Supreme Court Refuses Missouri Abortion Rights Appeal
Yesterday the Supreme Court refused to hear an appeal from the state of Missouri regarding a woman's right to abortion in prison. The original case against the state, Crawford v. Roe, stemmed from a 2005 incident where Missouri prison officials denied a female inmate transportation to an abortion facility. ACLU sued on behalf of the inmate, "Jane Roe," who eventually received medical treatment.
In July 2006, the ACLU filed a class-action lawsuit on the behalf of all female prisoners seeking abortions in Missouri. In the class-action lawsuit, a Missouri District Court ruled that incarceration does not deny women's rights to an abortion. The Eighth Circuit US Court of Appeals affirmed the lower courtís decision.
Reproductive Freedom Project attorney Diana Kasdan said in an ACLU press release following the Circuit Court Decision, "Today's decision is consistent with rulings from across the country that women prisoners do not lose their reproductive rights once they are incarcerated. Prison officials must ensure that women have access to the full spectrum of pregnancy-related care, including abortion."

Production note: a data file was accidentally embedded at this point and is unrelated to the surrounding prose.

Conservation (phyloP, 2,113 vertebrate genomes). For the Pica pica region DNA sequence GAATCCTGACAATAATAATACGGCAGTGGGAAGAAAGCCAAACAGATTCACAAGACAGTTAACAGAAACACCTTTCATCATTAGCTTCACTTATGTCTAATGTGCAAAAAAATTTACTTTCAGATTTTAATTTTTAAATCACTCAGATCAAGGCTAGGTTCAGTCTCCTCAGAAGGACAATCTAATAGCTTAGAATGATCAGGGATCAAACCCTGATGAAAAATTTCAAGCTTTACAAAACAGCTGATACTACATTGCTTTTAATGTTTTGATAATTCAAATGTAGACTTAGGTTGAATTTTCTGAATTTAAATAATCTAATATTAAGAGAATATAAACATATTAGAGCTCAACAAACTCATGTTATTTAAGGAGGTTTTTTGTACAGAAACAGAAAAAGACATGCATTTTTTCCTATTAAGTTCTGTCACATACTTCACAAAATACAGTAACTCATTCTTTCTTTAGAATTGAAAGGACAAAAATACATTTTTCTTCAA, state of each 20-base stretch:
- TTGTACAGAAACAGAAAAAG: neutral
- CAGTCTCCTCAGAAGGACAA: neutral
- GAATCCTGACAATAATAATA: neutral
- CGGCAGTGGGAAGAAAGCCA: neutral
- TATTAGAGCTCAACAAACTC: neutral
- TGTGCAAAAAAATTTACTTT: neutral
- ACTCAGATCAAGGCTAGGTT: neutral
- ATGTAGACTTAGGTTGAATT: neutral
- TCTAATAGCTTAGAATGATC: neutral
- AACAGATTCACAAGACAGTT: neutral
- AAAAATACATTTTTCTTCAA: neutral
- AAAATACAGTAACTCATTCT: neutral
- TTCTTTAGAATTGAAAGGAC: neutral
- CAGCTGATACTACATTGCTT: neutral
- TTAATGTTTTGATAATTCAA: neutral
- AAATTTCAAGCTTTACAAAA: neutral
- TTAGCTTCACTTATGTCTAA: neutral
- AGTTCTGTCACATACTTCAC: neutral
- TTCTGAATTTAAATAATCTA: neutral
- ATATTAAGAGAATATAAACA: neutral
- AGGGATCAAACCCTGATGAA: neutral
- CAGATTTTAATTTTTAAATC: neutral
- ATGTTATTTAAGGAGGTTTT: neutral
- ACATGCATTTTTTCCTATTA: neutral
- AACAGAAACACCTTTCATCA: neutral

Media Resources: ACLU press release 1/22/2008, Reproductive Health Reality Check Blog 10/6/2008
11/21/2014 Fifth Circuit Court Refuses to Reconsider Ruling Blocking Mississippi TRAP Law - The full US Court of Appeals for the Fifth Circuit on Thursday refused to reconsider a panel decision blocking enforcement of a Mississippi law that threatened to close the last remaining abortion clinic in the state.
In July, a panel of the Fifth Circuit Court of Appeals upheld a preliminary injunction against a Mississippi TRAP (Targeted Regulation of Abortion Providers) law requiring abortion providers to obtain admitting privileges at local hospitals. . . .